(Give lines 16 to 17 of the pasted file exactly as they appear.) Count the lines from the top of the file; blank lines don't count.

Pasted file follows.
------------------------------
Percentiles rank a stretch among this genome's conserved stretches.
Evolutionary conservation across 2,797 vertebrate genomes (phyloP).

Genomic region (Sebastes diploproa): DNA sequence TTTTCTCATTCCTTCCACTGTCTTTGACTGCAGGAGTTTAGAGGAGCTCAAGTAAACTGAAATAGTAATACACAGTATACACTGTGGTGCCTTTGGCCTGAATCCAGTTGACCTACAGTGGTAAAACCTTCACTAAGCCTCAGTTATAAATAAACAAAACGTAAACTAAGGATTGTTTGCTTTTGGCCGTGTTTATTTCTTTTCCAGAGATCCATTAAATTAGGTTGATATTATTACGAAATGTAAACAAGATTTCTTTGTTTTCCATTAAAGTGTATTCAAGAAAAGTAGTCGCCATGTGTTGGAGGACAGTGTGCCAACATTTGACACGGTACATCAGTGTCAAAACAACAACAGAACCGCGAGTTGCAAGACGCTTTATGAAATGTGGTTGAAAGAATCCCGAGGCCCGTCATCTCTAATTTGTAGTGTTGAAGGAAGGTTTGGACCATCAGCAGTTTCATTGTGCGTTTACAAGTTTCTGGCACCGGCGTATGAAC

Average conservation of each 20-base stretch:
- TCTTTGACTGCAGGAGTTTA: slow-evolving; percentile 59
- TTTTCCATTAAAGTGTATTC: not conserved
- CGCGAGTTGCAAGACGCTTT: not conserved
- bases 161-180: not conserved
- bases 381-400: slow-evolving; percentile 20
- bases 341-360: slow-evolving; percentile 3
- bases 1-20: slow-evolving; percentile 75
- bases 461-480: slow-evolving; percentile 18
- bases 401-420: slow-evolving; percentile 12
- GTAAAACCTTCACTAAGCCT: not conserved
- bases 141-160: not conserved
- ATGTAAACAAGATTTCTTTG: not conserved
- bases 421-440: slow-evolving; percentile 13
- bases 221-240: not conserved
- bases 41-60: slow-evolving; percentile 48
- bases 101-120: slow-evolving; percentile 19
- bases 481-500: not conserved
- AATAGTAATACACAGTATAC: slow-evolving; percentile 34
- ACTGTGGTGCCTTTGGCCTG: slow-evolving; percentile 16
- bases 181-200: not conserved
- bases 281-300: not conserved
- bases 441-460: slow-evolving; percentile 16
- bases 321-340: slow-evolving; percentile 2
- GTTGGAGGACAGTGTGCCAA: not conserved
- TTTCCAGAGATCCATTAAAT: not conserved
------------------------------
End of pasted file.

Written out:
- ATGTAAACAAGATTTCTTTG: not conserved
- bases 421-440: slow-evolving; percentile 13